Razia Bhatti has been described as a crusader, a torch-bearer, and a symbol of courage. In 1996, the Pakistan Press Foundation called her untimely death at the age of 52 an "end of a golden chapter of journalism in Pakistan."
For those who attempted to silence Pakistani press, Razia was undoubtedly a force to be reckoned with during her almost 30-year long journalistic career. Despite constant harassments and threats to her safety, she wrote bravely on issues ranging from women’s rights to political corruption.
She nurtured two of Pakistan’s leading English language publications, as Editor of the Herald for 12 years and then of Newsline for another eight. In 1994, less than just two years before her death, Razia was a recipient of the “Courage in Journalism” award from the New York-based International Women's Media Foundation.
Razia first entered professional journalism in 1967 when she joined The Illustrated Weekly of Pakistan after completing her Master's degree in English and Journalism from Karachi University.
The lifestyles magazine she joined was later renamed Herald and turned into a monthly publication reporting on current events and political issues. In 1970, Razia became the Assistant Editor of Herald and then became Editor in 1976.
Shortly, thereafter, General Zia-ul-Haq took over the country in a military coup. A period of repression and censorship followed as Zia used religious fundamentalist rhetoric to strengthen his grip on power.
Not one to be easily intimidated, Razia continued her valiant reporting. Gen Zia once got so infuriated that he waved a copy of her article at a press conference and said he would not tolerate such journalism.
Since early in her history, Pakistan has had the misfortune of being run, democratically or undemocratically, by corrupt or self-seeking politicians and feudal. Little economic progress has been made and the literacy rate remains among the lowest in the world. The result has been an atmosphere where corruption, bigotry, and intimidation of press and human rights activists are the norm. To speak up against injustice and the ruling elites in such an environment is no small achievement. Razia did just that.
When pressured to curb her writing and support the policies of Gen Zia's regime, Razia resigned from the magazine on an ethical stance. Most of her team of journalists resigned with her and together they established a new current affairs magazine called Newsline.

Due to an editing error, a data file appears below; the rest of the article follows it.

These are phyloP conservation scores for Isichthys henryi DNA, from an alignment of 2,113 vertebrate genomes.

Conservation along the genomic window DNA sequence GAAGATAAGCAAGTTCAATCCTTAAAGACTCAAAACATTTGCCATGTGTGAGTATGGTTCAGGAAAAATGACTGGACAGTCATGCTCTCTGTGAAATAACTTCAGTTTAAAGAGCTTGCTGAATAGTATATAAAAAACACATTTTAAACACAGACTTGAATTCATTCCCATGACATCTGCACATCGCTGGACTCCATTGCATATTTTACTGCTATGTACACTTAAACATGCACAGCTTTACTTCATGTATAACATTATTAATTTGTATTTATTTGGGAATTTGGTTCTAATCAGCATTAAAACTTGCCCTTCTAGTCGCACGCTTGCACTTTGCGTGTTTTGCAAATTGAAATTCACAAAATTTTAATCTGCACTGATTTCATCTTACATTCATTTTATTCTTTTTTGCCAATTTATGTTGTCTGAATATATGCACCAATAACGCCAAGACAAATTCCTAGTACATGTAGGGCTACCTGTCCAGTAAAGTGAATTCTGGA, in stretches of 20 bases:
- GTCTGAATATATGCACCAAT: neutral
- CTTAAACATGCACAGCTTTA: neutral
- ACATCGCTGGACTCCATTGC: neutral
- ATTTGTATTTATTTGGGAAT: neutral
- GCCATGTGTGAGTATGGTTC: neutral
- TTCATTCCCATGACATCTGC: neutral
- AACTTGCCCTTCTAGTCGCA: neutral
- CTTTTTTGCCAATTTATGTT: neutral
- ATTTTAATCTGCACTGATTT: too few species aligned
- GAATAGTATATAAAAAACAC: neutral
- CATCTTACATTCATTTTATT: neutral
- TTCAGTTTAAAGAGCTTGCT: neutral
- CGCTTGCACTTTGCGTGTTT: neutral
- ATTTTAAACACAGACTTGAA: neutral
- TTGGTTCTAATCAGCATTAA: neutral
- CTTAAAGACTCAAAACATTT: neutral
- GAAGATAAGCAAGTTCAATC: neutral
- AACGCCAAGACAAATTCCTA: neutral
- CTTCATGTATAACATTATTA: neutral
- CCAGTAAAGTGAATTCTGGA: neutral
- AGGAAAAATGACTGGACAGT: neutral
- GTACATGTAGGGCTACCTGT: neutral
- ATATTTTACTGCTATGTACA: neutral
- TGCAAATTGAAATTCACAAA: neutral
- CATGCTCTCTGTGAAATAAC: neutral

In July 1989, the first issue of Newsline was published with an editor’s note written by Razia which began, “Forty-two years down the road from independence, this nation seems to have bartered away the promise of its birth. To a whole generation of Pakistanis, fear, violence, authoritarianism and deceit represent the norm, for they have known no other.”
Newsline which started on a meager budget, under Razia’s editorialship, soon became a competitor to other well-known English language publications like the Herald itself. Newsline covered a wide range of stories including drug trade, corruption by politicians and financial institutions, religious persecution, and abuse of women’s rights.
In December 1994, Newsline published a story about then Prime Minister Benazir Bhutto’s inaction in stopping the rampant riots, killings, and looting which became daily occurrences, terrorizing the population of Karachi, one of Pakistan’s largest cities.
Benazir responded to this criticism by banning Newsline from all Pakistan International Airline flights. This action of the government did little to quiet the Newsline journalists and in the months that followed, Razia and her staff continued reporting on the flaws of Benazir’s government.
Even after she received international recognition, the Pakistani politicians did not stop harassing her when she exposed their misuses of power. In August 1995, police raided Razia’s home in the early morning hours demanding her appearance at the police station regarding a criminal case filed against her.
The case was brought about by then Sindh Governor, Kamal Azfar, in retaliation for a story published about him in Newsline. The news of the raid on Razia’s house resulted in protests from journalists and human rights activists from across the country, following which Kamal Azfar retreated and completely withdrew all charges against Razia and the journalist who wrote the story.
In the first issue of Newsline Razia wrote, “The press in Pakistan shares the guilt of this nation’s state. It has been silent when it should have spoken, dishonest when it should have been forthright, succumbed when it should have stood fast.”
Razia used her pen to fight oppression and this constant battle eventually took its toll on her. She died of a brain hemorrhage in 1996.
Source: Jazbah Magazine
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